Sturgeon and merchantsfight back COVID-19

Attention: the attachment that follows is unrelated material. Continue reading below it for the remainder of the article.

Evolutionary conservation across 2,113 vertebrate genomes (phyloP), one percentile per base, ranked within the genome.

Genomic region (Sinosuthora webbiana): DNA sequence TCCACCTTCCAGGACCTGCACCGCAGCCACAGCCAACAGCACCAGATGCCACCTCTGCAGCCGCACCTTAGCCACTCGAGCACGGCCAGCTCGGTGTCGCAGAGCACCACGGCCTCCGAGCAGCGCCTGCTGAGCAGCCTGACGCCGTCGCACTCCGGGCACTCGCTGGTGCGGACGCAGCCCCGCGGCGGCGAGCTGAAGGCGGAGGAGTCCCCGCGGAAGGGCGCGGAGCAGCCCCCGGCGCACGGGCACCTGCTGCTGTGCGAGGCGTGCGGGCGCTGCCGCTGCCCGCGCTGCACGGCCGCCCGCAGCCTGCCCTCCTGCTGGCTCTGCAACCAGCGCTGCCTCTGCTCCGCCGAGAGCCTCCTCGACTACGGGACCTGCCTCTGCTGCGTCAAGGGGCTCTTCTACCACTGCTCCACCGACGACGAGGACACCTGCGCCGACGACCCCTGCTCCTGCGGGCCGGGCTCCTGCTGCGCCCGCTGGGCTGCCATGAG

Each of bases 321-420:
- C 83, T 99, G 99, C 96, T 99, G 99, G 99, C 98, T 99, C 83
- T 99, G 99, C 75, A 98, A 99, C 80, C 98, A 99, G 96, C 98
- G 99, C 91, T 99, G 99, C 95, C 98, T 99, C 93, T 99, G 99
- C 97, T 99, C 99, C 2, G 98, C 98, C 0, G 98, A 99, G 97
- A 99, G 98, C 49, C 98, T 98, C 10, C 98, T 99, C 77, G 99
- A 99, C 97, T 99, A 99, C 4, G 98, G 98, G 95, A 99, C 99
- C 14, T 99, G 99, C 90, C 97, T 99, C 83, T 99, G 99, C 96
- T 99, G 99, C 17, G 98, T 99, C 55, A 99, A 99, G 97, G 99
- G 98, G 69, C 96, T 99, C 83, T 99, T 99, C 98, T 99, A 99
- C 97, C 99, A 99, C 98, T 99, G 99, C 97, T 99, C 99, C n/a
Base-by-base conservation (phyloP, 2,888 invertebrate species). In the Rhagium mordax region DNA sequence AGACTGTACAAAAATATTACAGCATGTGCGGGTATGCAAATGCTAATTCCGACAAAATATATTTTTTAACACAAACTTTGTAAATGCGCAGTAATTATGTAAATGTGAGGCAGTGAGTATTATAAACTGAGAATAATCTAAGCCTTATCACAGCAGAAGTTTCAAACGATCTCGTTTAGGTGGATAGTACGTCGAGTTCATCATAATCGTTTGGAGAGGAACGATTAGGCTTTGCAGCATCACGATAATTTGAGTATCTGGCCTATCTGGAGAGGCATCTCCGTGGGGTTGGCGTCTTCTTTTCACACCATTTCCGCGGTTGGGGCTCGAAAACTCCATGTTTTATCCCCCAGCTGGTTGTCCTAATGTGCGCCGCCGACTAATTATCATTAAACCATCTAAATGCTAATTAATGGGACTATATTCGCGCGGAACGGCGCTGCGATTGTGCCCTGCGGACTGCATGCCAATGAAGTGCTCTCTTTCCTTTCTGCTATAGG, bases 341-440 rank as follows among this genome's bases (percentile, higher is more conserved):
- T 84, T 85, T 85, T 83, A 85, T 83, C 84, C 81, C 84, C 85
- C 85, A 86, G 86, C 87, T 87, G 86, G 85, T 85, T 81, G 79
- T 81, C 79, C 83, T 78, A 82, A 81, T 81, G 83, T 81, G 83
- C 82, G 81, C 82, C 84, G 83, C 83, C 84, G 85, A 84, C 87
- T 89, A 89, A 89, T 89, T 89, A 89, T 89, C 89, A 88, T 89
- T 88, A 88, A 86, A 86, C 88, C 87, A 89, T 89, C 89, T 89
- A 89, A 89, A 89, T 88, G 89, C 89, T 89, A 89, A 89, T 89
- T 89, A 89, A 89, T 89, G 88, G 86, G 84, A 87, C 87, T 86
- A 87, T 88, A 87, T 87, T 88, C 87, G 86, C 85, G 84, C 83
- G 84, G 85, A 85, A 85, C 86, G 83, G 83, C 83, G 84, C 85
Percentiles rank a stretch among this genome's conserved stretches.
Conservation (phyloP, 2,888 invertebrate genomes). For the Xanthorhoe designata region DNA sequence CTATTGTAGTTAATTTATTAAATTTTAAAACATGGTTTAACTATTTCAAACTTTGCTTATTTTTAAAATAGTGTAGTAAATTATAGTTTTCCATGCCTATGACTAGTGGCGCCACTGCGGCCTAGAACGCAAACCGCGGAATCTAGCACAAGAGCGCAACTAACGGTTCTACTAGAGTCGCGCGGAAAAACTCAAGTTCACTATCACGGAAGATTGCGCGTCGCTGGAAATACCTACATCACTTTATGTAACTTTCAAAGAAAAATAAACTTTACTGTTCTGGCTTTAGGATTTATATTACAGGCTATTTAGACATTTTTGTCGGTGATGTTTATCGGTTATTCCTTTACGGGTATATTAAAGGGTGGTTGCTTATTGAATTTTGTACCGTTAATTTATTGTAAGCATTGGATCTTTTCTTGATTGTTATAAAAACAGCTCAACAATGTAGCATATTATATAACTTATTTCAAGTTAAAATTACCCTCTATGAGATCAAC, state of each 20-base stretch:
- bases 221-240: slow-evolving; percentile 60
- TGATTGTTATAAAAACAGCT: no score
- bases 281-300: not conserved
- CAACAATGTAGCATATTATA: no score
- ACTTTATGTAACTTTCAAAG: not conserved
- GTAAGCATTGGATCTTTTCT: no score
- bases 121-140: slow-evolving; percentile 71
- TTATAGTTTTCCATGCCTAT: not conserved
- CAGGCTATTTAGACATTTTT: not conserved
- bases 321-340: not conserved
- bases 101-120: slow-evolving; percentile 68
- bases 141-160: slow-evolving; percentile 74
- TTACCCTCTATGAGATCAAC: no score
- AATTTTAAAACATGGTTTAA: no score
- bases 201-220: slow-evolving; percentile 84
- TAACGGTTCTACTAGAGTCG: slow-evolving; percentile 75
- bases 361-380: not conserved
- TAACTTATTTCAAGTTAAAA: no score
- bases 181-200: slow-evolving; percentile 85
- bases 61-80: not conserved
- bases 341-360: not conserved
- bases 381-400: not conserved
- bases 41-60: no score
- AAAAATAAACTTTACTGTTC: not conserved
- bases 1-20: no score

DURING last one month, the United Kingdom has transformed beyond recognition. Most of us haven’t had time to stop and take stock.When the UK was another country, a chalkboard leaned against the outside wall of a country pub.Amessage had been written in neat,thin capitalletters. “Unfortunately a customer who visited us has tested positive for the Coron Avirus, so as a precautionarymeasurewe are closing for a full deep clean.” Thelandlord ofthe pub, apologised fortheinconvenience. The patient who had gone there lived somewhere in the county. Unlike previous British cases detected up to that point he hadn’t been abroad recently. As far as any one knew he was the first to catch the virus inside the UK. On the same day a British, who’d been infected on the Diamond Princess cruiseship, became the first UK citizen to die in Japan, from Covid-19. That afternoon, children were still in classrooms and adults at work. People shook hands, hugged and kissed. In the evening, went to the pubs and restaurants. Some went on dates and others visited elderly relatives. They assembled in groups and mingled with residents of other households.Astheweekendwent on, football fans crammed into stadiums. Worshippers gathered in churches, mosques, temples, gurdawaras and synagogues. You could go outside far as long as you liked, if you didn’t mind the rain. On supermarket shelves, toilet paper and paracetamol were plentiful. Recent storms had left large swathes ofthe country flooded, but formostBritish people, life went on as it always had and seemingly always would. The UK’s sense of what was normal shifted in sudden movements, as though a ratchet was being yanked. The people in the UK were already taking notice of the fatal outbreak. It would have been difficult to ignore entirely about what was happening in China, South Korea, Iran, Italy and Spain. The first confirmed cases among travellers returning to the UK had come as early as January, but it still seemed possible to regard this as something happening, for the most part, a long way away. People weren’t yet panicking, but a generalised sense oflow-level anxiety went everywhere. The virus had reached the four corners of the United Kingdom, cases had been detected in England, Northern Ireland, Scotland andWales. PrimeMinisterBoris Johnson stood behind a lectern and launched the government’s CoronAvirusAction Plan. The outbreak was declared a level four incident. Up to a fifth of the work force might be off sick at its peak, the Premier warned. Schools are closed andlarge-scale gathering reduced. However, seriously anyone took the warning, it was still difficult to visualise. The following day, a woman in her 70s with an underlying condition those last four words soon became grimly familiar to anyone became the first person to die inside the UK after testing positive for the virus. Hand sanitisers, toilet rolls, bath soaps, and eatables selling out in supermarkets were out of stock. During lockdown food availability and supply was a big challenge for Nicola Sturgeon but she wonderfully managed it with the coordination of leading Pakistani businessmen basedin ScotlandlikeMuhammad FaheemRajaCEO, Malik International, Chaudhry Azam Asad CEO, Azam International, Muhammad Amir CEO, ICU International and President PML-N Scotland Mirza Muhammad Amin CEO, Nisa—Way Grocers. Undoubtedlythese proud businessmen have served the humanity at the moment when it really seemed difficult. Nicola Sturgeon and the worthy merchants made the challenging task easier. Each day the number of confirmed cases continued creeping up. The day that the WHO declared a pandemic, Liverpool FC hosted Atletico Madrid who were already playingtheir home games behind closed doors. Crazy football supporters wearing masks were seen elsewhere. Anyone planed to fly out of the UK could not.Another twist of the ratchet was imminent. The following day, the government’s Sage Committee of scientific experts was shown revised modelling of the likely death toll. The figures were shattering. If nothing was done, there would be five hundred thousand deaths. Under the existing mitigation strategy to shield the most vulnerable while letting everyone go about their business mostly as normal there would be a quarter of a million. The Premier Boris Johnson asked anyone with a continuous cough or a fever to selfisolate. Hisinstruction came with a warningthatmanymore families are going to lose loved ones before their time. The bluntness was shocking. Some asked why, in that case, more wasn’t being done. The London Marathon, the Premier League, English Football League and May’s local elections were all postponed. Scotland had received its increasing Corona Virus -related deaths.You couldn’t watch League football.Many could not go to the pub. Hand sanitiser wasn’t to be found on any supermarket shelves, but you couldtell your friends about your plans to practise social distancing if you met them on the street. Around the country, people looked at Italy, France and Spain, which had already gone into lockdown, and wondered if the UK was next. Volunteers began forming mutual aid groups to deliver food and medicine to vulnerable people who were self-isolating. In person and on WhatsApp, families and groups of friends argued about what it all meant. The more anxious wondered why the British government was moving more cautiouslythanits counterparts onthe continent.The more blasé complained about why they were going to all this bother. Wasn’t it just a bit of flu? The latter sentiment was exactly the kind of thing the government’s advisers were most worried about. Non-essential travel, urged people to avoid pubs, clubs and work from home. Acrossthe country, kitchentables were cleared to make way for laptops. Thanks to Skype and the virtual meetings app, Zoom, white-collar workers started getting a glimpse of their colleagues’ interior decor. Those who couldn’t do their jobs like this wondered how on Earth they were supposed to earn money and stay safe. Just six days after presenting his budget, the Chancellor, Rishi Sunak, announced £300bn in loan guarantees – a huge expansion of state intervention in the economy by a Conservative government. There were still calls for more to be done to stop Britons infecting each other. The following day, most school pupils – those whose parents weren’t designated key workers – were told they wouldn’t go back to their classes until further notice. Exams, proms, farewells to classmates and teachers would not happen closely. But although the Scottish had been advised not to go to restaurants, cafes and pubs, many restaurants, cafes and pubs stayed open.They were quieter. Nicola Sturgeon had steadfastly demonstrated libertarian instincts – ordered restaurants, cafes and pubs to close, a measure that even in the darkest moments of World War Two would have been unthinkable. Under the leadership of dynamic Iron lady of Scotland Nicola life seems to move towards normalcy. —Thewriterisbookambassador,columnist,politicalanalyst and author of several books, temporarily based in London